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‘Rainbow’ event arrests, citations include drug, traffic offenses
Lumpkin Sheriff’s Office has made 28 arrests, issued 900 citations, warnings to forest visitors
07072018 FOREST SERVICE
U.S. Forest Service - photo by Ben Hendren

Penalties incurred in the Chattahoochee-Oconee National Forest during the Rainbow Family of Living Light event were primarily for drug- and traffic-related offenses, according to Lumpkin County Sheriff’s Office arrest logs from June 17-30. 

U.S. Forest Service support services specialist Terri Salemi said Thursday there were 28 arrests and about 900 citations and warnings issued.

Salemi was unable to comment on ongoing investigations.

“Historically at past gatherings, some activities have included public nudity, civil disobedience, drug and alcohol abuse, confrontations between ‘Rainbows’ and locals, abandoned or disabled vehicles and traffic congestion and parking for 4,000 to 7,000 vehicles,” Salemi wrote in an email.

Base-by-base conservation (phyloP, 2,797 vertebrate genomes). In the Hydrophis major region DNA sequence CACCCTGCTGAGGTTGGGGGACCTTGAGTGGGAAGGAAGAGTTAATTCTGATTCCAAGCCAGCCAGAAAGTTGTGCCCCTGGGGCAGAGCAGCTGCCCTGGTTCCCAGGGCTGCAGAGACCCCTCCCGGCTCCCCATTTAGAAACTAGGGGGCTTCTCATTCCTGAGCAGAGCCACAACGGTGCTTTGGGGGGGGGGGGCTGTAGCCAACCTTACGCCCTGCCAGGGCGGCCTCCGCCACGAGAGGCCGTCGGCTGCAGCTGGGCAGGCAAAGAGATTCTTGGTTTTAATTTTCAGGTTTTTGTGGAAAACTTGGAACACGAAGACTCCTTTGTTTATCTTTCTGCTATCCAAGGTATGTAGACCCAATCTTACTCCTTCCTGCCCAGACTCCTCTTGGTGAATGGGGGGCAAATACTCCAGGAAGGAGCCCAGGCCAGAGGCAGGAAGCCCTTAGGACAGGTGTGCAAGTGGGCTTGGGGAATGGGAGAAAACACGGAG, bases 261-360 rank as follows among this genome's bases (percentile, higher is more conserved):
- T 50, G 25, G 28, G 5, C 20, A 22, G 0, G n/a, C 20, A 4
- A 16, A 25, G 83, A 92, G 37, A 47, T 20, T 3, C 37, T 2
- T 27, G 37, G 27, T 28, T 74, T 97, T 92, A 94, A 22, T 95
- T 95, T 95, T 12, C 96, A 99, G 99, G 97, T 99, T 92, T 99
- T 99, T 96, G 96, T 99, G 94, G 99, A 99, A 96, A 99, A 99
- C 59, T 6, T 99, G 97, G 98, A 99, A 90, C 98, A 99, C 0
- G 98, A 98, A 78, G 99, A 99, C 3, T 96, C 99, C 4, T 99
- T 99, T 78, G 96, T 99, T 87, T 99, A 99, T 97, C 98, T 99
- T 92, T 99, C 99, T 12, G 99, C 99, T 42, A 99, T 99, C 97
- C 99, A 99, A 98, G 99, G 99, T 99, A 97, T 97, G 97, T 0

The Lumpkin County Sheriff’s Office announced June 13 that participants would start arriving in the forest near the Nimblewill community and the Bull Mountain area. The closest Forest Service roads are 28-1 and 77.

The gathering was expected to draw anywhere from 2,000 to 10,000 people.

The Times requested the Lumpkin County Sheriff’s Office logs between June 17 and June 30 and looked for arrests in these areas.

Offenses cited in the logs included possession of amphetamines, pedestrian under the influence, possession of marijuana, failure to maintain lane, giving false information, possession of heroin, open container, DUI, suspended license and other traffic safety citations.

The addresses of those arrested included Arkansas, Tennessee, South Dakota, North Carolina, Michigan, New York, Florida, Louisiana, Connecticut, Iowa, Alabama, Washington, Colorado, Texas, California and Oregon.

Lumpkin County Sheriff’s Office Lt. Alan Roach said while they had an increased number of contacts with people who live outside their jurisdiction, the event brought a number of “spectators.”

Regional events